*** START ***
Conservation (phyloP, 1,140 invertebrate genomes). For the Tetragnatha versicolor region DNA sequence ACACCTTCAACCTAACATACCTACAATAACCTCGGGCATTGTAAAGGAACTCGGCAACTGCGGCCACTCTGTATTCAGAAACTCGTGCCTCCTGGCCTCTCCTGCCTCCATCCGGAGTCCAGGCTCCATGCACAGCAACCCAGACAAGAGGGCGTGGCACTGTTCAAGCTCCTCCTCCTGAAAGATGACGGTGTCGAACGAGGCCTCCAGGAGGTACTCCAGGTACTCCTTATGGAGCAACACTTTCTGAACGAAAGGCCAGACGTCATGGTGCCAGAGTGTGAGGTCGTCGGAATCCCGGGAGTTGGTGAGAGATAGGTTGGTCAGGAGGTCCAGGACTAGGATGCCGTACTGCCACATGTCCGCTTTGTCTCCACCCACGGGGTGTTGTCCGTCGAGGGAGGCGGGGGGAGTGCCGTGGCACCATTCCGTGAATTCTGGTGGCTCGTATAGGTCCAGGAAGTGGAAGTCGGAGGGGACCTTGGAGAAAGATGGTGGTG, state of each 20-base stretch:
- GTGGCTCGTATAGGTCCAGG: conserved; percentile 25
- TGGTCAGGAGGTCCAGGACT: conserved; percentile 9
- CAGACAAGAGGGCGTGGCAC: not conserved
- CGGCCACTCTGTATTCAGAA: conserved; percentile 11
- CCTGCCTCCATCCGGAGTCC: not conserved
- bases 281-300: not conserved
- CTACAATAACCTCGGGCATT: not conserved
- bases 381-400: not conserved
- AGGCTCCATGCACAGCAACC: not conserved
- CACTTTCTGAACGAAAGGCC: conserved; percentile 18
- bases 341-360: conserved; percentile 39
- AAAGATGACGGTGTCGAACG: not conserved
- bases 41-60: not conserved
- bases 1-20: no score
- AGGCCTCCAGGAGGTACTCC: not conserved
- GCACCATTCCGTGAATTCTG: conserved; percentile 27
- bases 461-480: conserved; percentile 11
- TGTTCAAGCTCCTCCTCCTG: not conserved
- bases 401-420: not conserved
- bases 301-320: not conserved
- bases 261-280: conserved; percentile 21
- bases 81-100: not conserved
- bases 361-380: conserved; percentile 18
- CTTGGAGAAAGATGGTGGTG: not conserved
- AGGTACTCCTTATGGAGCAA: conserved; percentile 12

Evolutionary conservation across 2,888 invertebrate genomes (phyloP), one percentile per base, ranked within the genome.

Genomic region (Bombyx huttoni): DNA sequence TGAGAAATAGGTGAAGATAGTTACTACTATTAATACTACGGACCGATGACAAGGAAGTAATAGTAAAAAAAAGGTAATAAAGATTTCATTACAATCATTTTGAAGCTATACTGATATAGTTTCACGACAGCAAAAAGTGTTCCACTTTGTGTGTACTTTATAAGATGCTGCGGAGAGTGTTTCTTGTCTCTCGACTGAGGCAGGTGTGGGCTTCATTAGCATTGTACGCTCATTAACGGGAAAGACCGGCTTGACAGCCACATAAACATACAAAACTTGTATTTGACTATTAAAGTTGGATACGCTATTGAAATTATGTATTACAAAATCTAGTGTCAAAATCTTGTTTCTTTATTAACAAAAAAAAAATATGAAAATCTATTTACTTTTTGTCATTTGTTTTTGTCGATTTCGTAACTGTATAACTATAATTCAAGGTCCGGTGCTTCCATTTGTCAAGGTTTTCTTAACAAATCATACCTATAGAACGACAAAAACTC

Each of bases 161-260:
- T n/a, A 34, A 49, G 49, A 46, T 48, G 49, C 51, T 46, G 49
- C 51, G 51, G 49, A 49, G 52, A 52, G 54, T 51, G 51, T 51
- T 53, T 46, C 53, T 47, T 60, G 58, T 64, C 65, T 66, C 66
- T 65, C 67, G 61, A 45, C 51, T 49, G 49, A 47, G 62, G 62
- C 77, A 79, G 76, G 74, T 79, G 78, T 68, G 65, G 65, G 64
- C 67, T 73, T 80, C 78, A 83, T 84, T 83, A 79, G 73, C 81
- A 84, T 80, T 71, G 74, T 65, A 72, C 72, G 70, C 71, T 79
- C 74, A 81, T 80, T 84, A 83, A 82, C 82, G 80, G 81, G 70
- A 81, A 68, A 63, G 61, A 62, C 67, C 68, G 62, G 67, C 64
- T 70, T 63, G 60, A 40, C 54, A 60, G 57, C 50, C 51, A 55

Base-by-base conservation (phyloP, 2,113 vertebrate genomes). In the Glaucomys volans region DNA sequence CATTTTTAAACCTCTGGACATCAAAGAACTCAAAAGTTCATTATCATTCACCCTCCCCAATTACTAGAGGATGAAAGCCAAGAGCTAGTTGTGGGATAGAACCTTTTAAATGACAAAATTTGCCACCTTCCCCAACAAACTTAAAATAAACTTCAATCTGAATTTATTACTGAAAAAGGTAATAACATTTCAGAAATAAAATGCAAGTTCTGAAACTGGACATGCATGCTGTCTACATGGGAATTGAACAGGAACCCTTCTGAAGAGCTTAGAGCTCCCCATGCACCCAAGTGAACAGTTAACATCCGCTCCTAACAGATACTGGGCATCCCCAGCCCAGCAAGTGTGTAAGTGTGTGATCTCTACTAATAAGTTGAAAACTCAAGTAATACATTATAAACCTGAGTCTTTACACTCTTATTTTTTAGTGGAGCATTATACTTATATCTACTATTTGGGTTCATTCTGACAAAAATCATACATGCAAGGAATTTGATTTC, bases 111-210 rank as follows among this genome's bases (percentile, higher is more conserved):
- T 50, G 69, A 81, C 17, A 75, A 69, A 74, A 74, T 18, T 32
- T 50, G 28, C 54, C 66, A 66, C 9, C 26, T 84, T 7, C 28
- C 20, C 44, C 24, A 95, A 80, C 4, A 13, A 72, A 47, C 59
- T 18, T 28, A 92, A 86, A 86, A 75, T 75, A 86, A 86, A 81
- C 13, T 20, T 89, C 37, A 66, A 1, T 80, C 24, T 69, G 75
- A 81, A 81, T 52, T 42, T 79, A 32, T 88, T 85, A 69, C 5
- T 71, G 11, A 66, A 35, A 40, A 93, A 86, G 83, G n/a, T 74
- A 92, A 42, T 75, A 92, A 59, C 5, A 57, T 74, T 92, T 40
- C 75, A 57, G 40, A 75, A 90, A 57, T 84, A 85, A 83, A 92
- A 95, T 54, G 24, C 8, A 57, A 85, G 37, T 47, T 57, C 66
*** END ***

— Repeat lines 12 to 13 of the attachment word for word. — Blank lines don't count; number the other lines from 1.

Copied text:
- bases 341-360: conserved; percentile 39
- AAAGATGACGGTGTCGAACG: not conserved